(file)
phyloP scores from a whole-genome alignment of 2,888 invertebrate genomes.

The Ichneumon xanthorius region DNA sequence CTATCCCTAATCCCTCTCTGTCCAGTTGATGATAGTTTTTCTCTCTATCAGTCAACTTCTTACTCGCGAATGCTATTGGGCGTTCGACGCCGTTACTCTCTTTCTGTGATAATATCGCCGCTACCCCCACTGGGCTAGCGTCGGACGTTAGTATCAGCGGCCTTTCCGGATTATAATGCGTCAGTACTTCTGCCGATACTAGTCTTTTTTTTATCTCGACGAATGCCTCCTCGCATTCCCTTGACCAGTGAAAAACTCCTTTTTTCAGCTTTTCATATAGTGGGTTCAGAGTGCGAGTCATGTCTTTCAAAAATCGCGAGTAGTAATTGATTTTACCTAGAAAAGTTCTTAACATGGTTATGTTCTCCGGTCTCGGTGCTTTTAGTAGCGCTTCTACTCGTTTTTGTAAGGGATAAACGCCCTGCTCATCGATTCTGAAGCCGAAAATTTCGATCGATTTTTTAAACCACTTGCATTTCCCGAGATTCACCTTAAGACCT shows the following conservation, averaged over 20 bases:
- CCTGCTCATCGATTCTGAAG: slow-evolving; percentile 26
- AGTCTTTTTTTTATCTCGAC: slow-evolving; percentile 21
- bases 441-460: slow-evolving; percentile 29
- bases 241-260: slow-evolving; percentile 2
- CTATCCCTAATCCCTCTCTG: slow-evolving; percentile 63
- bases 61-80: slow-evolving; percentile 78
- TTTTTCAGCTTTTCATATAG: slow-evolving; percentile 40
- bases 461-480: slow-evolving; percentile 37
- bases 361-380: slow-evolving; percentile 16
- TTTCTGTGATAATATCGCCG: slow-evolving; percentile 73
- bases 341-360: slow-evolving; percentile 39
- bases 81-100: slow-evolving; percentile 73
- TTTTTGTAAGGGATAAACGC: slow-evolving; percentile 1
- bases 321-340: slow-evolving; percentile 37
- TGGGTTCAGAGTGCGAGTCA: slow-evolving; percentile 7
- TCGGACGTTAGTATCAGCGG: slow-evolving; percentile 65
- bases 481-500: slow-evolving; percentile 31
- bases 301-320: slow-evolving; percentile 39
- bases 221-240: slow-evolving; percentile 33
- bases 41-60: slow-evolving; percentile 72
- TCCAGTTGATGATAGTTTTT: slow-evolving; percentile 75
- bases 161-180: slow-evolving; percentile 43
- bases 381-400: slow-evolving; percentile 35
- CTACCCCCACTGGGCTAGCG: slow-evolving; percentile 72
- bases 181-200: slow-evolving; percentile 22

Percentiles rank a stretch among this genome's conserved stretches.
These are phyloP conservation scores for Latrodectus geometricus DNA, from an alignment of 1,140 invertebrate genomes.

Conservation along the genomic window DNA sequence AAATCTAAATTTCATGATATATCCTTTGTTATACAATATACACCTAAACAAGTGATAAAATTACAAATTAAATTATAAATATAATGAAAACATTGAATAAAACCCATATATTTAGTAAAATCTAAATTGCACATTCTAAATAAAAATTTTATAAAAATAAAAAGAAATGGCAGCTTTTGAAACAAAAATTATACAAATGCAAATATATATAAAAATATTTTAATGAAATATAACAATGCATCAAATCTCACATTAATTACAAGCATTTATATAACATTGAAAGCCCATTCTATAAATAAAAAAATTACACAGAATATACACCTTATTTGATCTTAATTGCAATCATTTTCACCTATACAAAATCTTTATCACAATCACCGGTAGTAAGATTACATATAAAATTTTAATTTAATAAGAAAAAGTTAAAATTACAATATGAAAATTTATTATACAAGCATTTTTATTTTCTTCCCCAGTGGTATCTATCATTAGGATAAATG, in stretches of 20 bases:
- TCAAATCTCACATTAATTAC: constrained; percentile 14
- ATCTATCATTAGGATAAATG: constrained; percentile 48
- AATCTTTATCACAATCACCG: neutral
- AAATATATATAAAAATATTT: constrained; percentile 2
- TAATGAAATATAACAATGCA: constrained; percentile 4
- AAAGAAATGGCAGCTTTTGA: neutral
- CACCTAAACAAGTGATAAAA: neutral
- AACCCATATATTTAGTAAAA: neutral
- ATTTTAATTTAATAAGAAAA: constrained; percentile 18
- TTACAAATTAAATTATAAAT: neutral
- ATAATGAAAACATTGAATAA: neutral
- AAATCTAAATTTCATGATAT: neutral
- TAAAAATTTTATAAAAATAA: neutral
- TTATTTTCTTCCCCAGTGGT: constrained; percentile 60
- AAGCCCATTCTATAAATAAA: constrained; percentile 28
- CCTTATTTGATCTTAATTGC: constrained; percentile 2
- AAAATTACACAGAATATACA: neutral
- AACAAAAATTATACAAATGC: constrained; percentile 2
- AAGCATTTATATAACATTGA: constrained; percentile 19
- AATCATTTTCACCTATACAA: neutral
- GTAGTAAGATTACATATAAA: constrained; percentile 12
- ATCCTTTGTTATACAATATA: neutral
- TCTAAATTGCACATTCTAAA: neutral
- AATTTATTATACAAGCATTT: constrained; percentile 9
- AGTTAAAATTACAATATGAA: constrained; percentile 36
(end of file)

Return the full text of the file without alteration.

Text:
phyloP scores from a whole-genome alignment of 2,888 invertebrate genomes.

The Ichneumon xanthorius region DNA sequence CTATCCCTAATCCCTCTCTGTCCAGTTGATGATAGTTTTTCTCTCTATCAGTCAACTTCTTACTCGCGAATGCTATTGGGCGTTCGACGCCGTTACTCTCTTTCTGTGATAATATCGCCGCTACCCCCACTGGGCTAGCGTCGGACGTTAGTATCAGCGGCCTTTCCGGATTATAATGCGTCAGTACTTCTGCCGATACTAGTCTTTTTTTTATCTCGACGAATGCCTCCTCGCATTCCCTTGACCAGTGAAAAACTCCTTTTTTCAGCTTTTCATATAGTGGGTTCAGAGTGCGAGTCATGTCTTTCAAAAATCGCGAGTAGTAATTGATTTTACCTAGAAAAGTTCTTAACATGGTTATGTTCTCCGGTCTCGGTGCTTTTAGTAGCGCTTCTACTCGTTTTTGTAAGGGATAAACGCCCTGCTCATCGATTCTGAAGCCGAAAATTTCGATCGATTTTTTAAACCACTTGCATTTCCCGAGATTCACCTTAAGACCT shows the following conservation, averaged over 20 bases:
- CCTGCTCATCGATTCTGAAG: slow-evolving; percentile 26
- AGTCTTTTTTTTATCTCGAC: slow-evolving; percentile 21
- bases 441-460: slow-evolving; percentile 29
- bases 241-260: slow-evolving; percentile 2
- CTATCCCTAATCCCTCTCTG: slow-evolving; percentile 63
- bases 61-80: slow-evolving; percentile 78
- TTTTTCAGCTTTTCATATAG: slow-evolving; percentile 40
- bases 461-480: slow-evolving; percentile 37
- bases 361-380: slow-evolving; percentile 16
- TTTCTGTGATAATATCGCCG: slow-evolving; percentile 73
- bases 341-360: slow-evolving; percentile 39
- bases 81-100: slow-evolving; percentile 73
- TTTTTGTAAGGGATAAACGC: slow-evolving; percentile 1
- bases 321-340: slow-evolving; percentile 37
- TGGGTTCAGAGTGCGAGTCA: slow-evolving; percentile 7
- TCGGACGTTAGTATCAGCGG: slow-evolving; percentile 65
- bases 481-500: slow-evolving; percentile 31
- bases 301-320: slow-evolving; percentile 39
- bases 221-240: slow-evolving; percentile 33
- bases 41-60: slow-evolving; percentile 72
- TCCAGTTGATGATAGTTTTT: slow-evolving; percentile 75
- bases 161-180: slow-evolving; percentile 43
- bases 381-400: slow-evolving; percentile 35
- CTACCCCCACTGGGCTAGCG: slow-evolving; percentile 72
- bases 181-200: slow-evolving; percentile 22

Percentiles rank a stretch among this genome's conserved stretches.
These are phyloP conservation scores for Latrodectus geometricus DNA, from an alignment of 1,140 invertebrate genomes.

Conservation along the genomic window DNA sequence AAATCTAAATTTCATGATATATCCTTTGTTATACAATATACACCTAAACAAGTGATAAAATTACAAATTAAATTATAAATATAATGAAAACATTGAATAAAACCCATATATTTAGTAAAATCTAAATTGCACATTCTAAATAAAAATTTTATAAAAATAAAAAGAAATGGCAGCTTTTGAAACAAAAATTATACAAATGCAAATATATATAAAAATATTTTAATGAAATATAACAATGCATCAAATCTCACATTAATTACAAGCATTTATATAACATTGAAAGCCCATTCTATAAATAAAAAAATTACACAGAATATACACCTTATTTGATCTTAATTGCAATCATTTTCACCTATACAAAATCTTTATCACAATCACCGGTAGTAAGATTACATATAAAATTTTAATTTAATAAGAAAAAGTTAAAATTACAATATGAAAATTTATTATACAAGCATTTTTATTTTCTTCCCCAGTGGTATCTATCATTAGGATAAATG, in stretches of 20 bases:
- TCAAATCTCACATTAATTAC: constrained; percentile 14
- ATCTATCATTAGGATAAATG: constrained; percentile 48
- AATCTTTATCACAATCACCG: neutral
- AAATATATATAAAAATATTT: constrained; percentile 2
- TAATGAAATATAACAATGCA: constrained; percentile 4
- AAAGAAATGGCAGCTTTTGA: neutral
- CACCTAAACAAGTGATAAAA: neutral
- AACCCATATATTTAGTAAAA: neutral
- ATTTTAATTTAATAAGAAAA: constrained; percentile 18
- TTACAAATTAAATTATAAAT: neutral
- ATAATGAAAACATTGAATAA: neutral
- AAATCTAAATTTCATGATAT: neutral
- TAAAAATTTTATAAAAATAA: neutral
- TTATTTTCTTCCCCAGTGGT: constrained; percentile 60
- AAGCCCATTCTATAAATAAA: constrained; percentile 28
- CCTTATTTGATCTTAATTGC: constrained; percentile 2
- AAAATTACACAGAATATACA: neutral
- AACAAAAATTATACAAATGC: constrained; percentile 2
- AAGCATTTATATAACATTGA: constrained; percentile 19
- AATCATTTTCACCTATACAA: neutral
- GTAGTAAGATTACATATAAA: constrained; percentile 12
- ATCCTTTGTTATACAATATA: neutral
- TCTAAATTGCACATTCTAAA: neutral
- AATTTATTATACAAGCATTT: constrained; percentile 9
- AGTTAAAATTACAATATGAA: constrained; percentile 36